This book is not chock full of action and adventure. However, I didn't feel the story needed all that drama. It was very real, and it made me think long and hard about what life would be like if I were in the main characters shoes, with no real place to go because everywhere has been affected. To be one of only a handful of survivors, left to scavenge for any semblance of life, is a powerful, heavy thought.
The author did a wonderful job of leaving out pertinent details that can be left open for interpretation, yet giving the reader a heavy dose of details in other aspects. I liked that the father and son are nameless (they are referred to as the man and the boy throughout), and that the details of their prior lives are scarce.
Lastly, the narrater was phenomenal. I was really able to vividly visualize the man and the boy as he spoke, thanks, in large part, to his delivery.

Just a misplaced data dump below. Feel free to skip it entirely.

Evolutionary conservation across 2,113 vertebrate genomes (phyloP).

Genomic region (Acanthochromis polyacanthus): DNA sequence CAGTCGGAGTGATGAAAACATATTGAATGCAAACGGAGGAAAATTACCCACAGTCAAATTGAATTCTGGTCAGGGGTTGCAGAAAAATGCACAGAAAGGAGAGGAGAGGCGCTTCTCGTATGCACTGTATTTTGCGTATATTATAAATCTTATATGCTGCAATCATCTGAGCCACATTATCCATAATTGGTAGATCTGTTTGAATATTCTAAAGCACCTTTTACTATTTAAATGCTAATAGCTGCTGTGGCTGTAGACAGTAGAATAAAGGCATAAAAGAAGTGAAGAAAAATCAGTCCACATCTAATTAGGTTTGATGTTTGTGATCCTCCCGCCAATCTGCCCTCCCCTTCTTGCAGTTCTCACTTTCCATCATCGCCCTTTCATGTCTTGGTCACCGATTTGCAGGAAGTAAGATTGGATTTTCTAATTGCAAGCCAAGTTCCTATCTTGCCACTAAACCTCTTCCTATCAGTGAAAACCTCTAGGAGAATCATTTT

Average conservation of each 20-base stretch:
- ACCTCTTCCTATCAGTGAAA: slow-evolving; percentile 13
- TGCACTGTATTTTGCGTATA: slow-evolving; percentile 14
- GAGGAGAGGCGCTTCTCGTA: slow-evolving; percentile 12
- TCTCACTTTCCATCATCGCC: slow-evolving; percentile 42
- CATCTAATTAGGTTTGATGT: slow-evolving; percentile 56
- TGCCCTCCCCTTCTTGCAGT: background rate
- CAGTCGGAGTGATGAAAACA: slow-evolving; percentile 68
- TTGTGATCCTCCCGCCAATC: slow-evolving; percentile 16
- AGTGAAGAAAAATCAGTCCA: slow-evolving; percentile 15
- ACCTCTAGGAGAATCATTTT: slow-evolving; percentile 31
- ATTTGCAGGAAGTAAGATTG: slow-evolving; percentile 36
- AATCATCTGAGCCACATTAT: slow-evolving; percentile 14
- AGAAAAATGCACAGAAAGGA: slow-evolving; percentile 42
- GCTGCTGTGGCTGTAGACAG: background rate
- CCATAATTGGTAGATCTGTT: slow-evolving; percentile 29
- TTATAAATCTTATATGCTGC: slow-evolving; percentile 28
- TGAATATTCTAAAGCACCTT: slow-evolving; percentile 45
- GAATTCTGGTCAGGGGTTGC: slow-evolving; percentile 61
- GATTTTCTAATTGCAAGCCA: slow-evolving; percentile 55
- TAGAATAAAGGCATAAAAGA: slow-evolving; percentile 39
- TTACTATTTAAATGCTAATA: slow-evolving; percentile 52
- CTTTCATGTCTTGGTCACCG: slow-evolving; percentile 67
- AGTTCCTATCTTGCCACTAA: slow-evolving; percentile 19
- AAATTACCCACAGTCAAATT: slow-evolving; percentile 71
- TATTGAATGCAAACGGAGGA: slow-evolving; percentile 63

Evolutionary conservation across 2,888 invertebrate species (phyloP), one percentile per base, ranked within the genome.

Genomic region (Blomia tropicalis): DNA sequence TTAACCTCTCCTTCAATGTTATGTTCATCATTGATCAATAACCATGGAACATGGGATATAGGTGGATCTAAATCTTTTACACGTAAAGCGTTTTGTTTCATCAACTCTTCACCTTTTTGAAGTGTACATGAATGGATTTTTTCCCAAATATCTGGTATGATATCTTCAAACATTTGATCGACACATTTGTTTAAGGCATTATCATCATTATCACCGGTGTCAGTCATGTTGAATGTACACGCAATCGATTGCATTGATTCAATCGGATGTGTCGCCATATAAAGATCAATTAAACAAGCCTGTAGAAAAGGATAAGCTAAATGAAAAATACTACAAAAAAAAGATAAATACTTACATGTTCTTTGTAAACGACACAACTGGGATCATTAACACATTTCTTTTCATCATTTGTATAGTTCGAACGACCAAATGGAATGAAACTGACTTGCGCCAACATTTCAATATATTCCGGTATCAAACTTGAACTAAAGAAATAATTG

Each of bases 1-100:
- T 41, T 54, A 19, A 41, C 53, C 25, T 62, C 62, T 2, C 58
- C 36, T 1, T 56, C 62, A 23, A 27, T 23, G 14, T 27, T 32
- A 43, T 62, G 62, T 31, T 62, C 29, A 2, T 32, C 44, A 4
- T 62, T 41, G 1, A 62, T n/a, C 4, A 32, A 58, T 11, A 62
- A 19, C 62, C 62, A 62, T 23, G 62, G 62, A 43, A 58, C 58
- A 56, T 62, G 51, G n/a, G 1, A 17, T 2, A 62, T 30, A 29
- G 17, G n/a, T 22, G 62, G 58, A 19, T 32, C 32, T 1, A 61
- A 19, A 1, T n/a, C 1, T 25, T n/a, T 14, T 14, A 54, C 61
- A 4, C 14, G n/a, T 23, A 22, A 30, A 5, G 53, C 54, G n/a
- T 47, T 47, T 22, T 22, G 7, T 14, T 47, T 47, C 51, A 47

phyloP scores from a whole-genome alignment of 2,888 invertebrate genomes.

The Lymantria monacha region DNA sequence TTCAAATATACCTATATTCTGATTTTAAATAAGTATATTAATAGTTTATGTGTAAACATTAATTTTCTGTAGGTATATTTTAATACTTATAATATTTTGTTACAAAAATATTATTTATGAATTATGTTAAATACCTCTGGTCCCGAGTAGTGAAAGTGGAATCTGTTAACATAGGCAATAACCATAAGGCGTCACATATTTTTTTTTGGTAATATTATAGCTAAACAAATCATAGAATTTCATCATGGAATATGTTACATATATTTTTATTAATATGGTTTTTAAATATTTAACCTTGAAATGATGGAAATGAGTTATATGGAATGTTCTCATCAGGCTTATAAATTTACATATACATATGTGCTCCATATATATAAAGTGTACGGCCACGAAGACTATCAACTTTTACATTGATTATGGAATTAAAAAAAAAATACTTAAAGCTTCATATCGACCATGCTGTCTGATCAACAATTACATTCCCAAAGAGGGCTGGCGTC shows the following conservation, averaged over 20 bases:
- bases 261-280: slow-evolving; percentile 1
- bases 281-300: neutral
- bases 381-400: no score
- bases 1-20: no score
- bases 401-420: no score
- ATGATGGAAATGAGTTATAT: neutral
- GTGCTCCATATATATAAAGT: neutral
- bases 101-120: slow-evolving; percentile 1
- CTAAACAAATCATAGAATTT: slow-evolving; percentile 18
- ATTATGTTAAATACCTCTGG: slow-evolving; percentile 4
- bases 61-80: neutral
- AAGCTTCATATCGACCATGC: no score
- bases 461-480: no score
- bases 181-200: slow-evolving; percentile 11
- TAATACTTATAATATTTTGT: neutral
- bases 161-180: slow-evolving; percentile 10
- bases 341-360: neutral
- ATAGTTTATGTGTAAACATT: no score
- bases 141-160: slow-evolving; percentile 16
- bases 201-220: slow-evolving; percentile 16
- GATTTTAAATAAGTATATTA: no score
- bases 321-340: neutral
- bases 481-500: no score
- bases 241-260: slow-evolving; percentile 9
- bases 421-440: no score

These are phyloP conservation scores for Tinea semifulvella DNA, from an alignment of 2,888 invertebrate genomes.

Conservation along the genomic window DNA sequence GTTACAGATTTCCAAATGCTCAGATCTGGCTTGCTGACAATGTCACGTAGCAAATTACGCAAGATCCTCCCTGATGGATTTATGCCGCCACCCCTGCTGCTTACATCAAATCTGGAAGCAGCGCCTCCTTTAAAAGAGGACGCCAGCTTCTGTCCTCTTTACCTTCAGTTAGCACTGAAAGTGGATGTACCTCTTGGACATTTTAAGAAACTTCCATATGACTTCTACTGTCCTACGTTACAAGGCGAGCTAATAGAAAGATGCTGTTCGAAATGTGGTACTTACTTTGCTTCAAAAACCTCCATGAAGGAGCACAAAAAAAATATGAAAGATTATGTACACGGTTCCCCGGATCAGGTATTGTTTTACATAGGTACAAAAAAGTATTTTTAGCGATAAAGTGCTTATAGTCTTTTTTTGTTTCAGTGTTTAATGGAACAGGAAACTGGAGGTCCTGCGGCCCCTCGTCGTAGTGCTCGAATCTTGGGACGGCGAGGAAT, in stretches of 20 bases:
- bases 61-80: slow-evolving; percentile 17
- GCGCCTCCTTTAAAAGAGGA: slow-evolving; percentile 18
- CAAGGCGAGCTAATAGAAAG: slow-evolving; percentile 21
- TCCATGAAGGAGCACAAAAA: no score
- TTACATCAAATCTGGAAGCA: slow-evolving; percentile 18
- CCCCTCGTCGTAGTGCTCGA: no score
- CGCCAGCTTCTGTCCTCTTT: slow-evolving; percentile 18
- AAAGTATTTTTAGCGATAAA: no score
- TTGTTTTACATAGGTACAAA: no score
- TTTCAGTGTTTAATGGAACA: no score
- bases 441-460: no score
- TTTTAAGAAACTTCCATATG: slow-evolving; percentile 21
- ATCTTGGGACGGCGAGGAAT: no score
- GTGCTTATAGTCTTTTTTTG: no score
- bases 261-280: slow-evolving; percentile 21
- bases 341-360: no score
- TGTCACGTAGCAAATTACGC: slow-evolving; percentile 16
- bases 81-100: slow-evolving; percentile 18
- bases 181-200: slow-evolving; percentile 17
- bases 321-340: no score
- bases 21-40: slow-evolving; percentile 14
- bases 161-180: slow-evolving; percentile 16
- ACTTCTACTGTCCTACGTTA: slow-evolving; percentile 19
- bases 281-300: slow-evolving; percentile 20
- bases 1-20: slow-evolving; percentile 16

I would definitely recommend this to anyone!
Not everyone may appreciate Cormac McCarthy's emotional prose, but no matter what genre you're into, everyone must agree that this is one great book about surviving in a barren world, with a lot of emphasis on the father-son relationship.
It's a touching, yet gloomy story that pulls you in from the first word on.
Hey Audible, don't raise prices and I promise to buy lots more books.
I must have read a different book. Well, wait a second. I did Not read this book. I listened to it. Therein may lie the rub. Other reviewers have commented about the print version’s idiosyncratic use of punctuation. Some readers obviously had problems with the lack of quotation marks while others lauded it. My [audio]book had no quotation marks so perhaps it is what stilted my enjoyment. I had no punctuation; I had a narrator. The narrator was good, not great but good. That was not the problem.